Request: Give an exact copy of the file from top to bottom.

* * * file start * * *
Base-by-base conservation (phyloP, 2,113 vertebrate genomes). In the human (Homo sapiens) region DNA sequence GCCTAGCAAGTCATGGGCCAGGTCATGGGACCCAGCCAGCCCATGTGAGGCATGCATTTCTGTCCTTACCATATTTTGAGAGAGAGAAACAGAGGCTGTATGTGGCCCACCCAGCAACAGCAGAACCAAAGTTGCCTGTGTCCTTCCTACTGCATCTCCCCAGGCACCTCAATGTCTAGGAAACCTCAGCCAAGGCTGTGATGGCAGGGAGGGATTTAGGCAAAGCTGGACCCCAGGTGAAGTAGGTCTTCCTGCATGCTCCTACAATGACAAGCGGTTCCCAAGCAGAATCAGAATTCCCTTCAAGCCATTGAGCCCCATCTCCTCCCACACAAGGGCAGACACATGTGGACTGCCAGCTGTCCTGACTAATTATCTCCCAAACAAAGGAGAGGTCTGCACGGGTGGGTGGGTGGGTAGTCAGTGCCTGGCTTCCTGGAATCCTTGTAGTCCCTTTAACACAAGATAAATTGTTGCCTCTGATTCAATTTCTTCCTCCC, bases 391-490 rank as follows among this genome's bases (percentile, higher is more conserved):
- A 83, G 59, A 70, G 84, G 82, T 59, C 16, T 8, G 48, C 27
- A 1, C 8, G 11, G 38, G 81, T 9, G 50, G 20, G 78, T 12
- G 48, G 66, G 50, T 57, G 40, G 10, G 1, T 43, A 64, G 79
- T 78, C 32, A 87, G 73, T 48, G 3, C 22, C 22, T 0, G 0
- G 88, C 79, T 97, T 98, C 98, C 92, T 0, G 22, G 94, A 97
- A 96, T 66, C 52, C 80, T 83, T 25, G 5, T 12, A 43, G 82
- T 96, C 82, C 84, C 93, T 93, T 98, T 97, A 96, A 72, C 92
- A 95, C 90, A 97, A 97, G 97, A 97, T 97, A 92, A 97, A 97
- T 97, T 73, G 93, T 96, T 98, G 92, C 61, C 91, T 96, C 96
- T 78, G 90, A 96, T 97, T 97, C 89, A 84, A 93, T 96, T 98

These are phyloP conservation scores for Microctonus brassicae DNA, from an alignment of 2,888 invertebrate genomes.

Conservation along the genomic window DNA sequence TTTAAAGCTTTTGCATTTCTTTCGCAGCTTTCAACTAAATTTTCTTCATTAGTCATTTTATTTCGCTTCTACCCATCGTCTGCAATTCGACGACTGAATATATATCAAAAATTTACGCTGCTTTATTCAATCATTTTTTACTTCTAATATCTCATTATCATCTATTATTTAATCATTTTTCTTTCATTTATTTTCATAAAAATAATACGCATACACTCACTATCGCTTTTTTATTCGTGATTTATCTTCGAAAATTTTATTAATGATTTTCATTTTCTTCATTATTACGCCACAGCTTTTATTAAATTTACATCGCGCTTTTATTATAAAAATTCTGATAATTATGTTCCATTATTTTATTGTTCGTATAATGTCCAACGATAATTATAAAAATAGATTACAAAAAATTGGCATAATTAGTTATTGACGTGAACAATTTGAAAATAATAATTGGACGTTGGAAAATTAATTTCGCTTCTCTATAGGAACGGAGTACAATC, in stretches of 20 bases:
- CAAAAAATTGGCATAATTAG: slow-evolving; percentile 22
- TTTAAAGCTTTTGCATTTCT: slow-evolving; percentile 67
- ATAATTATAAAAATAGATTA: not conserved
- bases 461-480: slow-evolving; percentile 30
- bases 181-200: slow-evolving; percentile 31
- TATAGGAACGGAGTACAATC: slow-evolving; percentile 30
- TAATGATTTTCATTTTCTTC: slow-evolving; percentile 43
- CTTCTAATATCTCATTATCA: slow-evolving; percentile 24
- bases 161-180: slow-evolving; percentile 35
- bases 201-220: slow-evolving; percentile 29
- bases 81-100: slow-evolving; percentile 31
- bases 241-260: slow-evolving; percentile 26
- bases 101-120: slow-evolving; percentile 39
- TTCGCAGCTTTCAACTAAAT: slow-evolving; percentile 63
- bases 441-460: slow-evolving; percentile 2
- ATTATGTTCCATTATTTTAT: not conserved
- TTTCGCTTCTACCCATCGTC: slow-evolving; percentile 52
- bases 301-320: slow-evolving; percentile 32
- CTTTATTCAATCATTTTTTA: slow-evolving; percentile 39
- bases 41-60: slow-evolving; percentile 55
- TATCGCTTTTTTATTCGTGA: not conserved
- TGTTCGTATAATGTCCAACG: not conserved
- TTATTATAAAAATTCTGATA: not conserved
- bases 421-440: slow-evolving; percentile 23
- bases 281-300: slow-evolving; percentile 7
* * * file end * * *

Base-by-base conservation (phyloP, 2,113 vertebrate genomes). In the human (Homo sapiens) region DNA sequence GCCTAGCAAGTCATGGGCCAGGTCATGGGACCCAGCCAGCCCATGTGAGGCATGCATTTCTGTCCTTACCATATTTTGAGAGAGAGAAACAGAGGCTGTATGTGGCCCACCCAGCAACAGCAGAACCAAAGTTGCCTGTGTCCTTCCTACTGCATCTCCCCAGGCACCTCAATGTCTAGGAAACCTCAGCCAAGGCTGTGATGGCAGGGAGGGATTTAGGCAAAGCTGGACCCCAGGTGAAGTAGGTCTTCCTGCATGCTCCTACAATGACAAGCGGTTCCCAAGCAGAATCAGAATTCCCTTCAAGCCATTGAGCCCCATCTCCTCCCACACAAGGGCAGACACATGTGGACTGCCAGCTGTCCTGACTAATTATCTCCCAAACAAAGGAGAGGTCTGCACGGGTGGGTGGGTGGGTAGTCAGTGCCTGGCTTCCTGGAATCCTTGTAGTCCCTTTAACACAAGATAAATTGTTGCCTCTGATTCAATTTCTTCCTCCC, bases 391-490 rank as follows among this genome's bases (percentile, higher is more conserved):
- A 83, G 59, A 70, G 84, G 82, T 59, C 16, T 8, G 48, C 27
- A 1, C 8, G 11, G 38, G 81, T 9, G 50, G 20, G 78, T 12
- G 48, G 66, G 50, T 57, G 40, G 10, G 1, T 43, A 64, G 79
- T 78, C 32, A 87, G 73, T 48, G 3, C 22, C 22, T 0, G 0
- G 88, C 79, T 97, T 98, C 98, C 92, T 0, G 22, G 94, A 97
- A 96, T 66, C 52, C 80, T 83, T 25, G 5, T 12, A 43, G 82
- T 96, C 82, C 84, C 93, T 93, T 98, T 97, A 96, A 72, C 92
- A 95, C 90, A 97, A 97, G 97, A 97, T 97, A 92, A 97, A 97
- T 97, T 73, G 93, T 96, T 98, G 92, C 61, C 91, T 96, C 96
- T 78, G 90, A 96, T 97, T 97, C 89, A 84, A 93, T 96, T 98

These are phyloP conservation scores for Microctonus brassicae DNA, from an alignment of 2,888 invertebrate genomes.

Conservation along the genomic window DNA sequence TTTAAAGCTTTTGCATTTCTTTCGCAGCTTTCAACTAAATTTTCTTCATTAGTCATTTTATTTCGCTTCTACCCATCGTCTGCAATTCGACGACTGAATATATATCAAAAATTTACGCTGCTTTATTCAATCATTTTTTACTTCTAATATCTCATTATCATCTATTATTTAATCATTTTTCTTTCATTTATTTTCATAAAAATAATACGCATACACTCACTATCGCTTTTTTATTCGTGATTTATCTTCGAAAATTTTATTAATGATTTTCATTTTCTTCATTATTACGCCACAGCTTTTATTAAATTTACATCGCGCTTTTATTATAAAAATTCTGATAATTATGTTCCATTATTTTATTGTTCGTATAATGTCCAACGATAATTATAAAAATAGATTACAAAAAATTGGCATAATTAGTTATTGACGTGAACAATTTGAAAATAATAATTGGACGTTGGAAAATTAATTTCGCTTCTCTATAGGAACGGAGTACAATC, in stretches of 20 bases:
- CAAAAAATTGGCATAATTAG: slow-evolving; percentile 22
- TTTAAAGCTTTTGCATTTCT: slow-evolving; percentile 67
- ATAATTATAAAAATAGATTA: not conserved
- bases 461-480: slow-evolving; percentile 30
- bases 181-200: slow-evolving; percentile 31
- TATAGGAACGGAGTACAATC: slow-evolving; percentile 30
- TAATGATTTTCATTTTCTTC: slow-evolving; percentile 43
- CTTCTAATATCTCATTATCA: slow-evolving; percentile 24
- bases 161-180: slow-evolving; percentile 35
- bases 201-220: slow-evolving; percentile 29
- bases 81-100: slow-evolving; percentile 31
- bases 241-260: slow-evolving; percentile 26
- bases 101-120: slow-evolving; percentile 39
- TTCGCAGCTTTCAACTAAAT: slow-evolving; percentile 63
- bases 441-460: slow-evolving; percentile 2
- ATTATGTTCCATTATTTTAT: not conserved
- TTTCGCTTCTACCCATCGTC: slow-evolving; percentile 52
- bases 301-320: slow-evolving; percentile 32
- CTTTATTCAATCATTTTTTA: slow-evolving; percentile 39
- bases 41-60: slow-evolving; percentile 55
- TATCGCTTTTTTATTCGTGA: not conserved
- TGTTCGTATAATGTCCAACG: not conserved
- TTATTATAAAAATTCTGATA: not conserved
- bases 421-440: slow-evolving; percentile 23
- bases 281-300: slow-evolving; percentile 7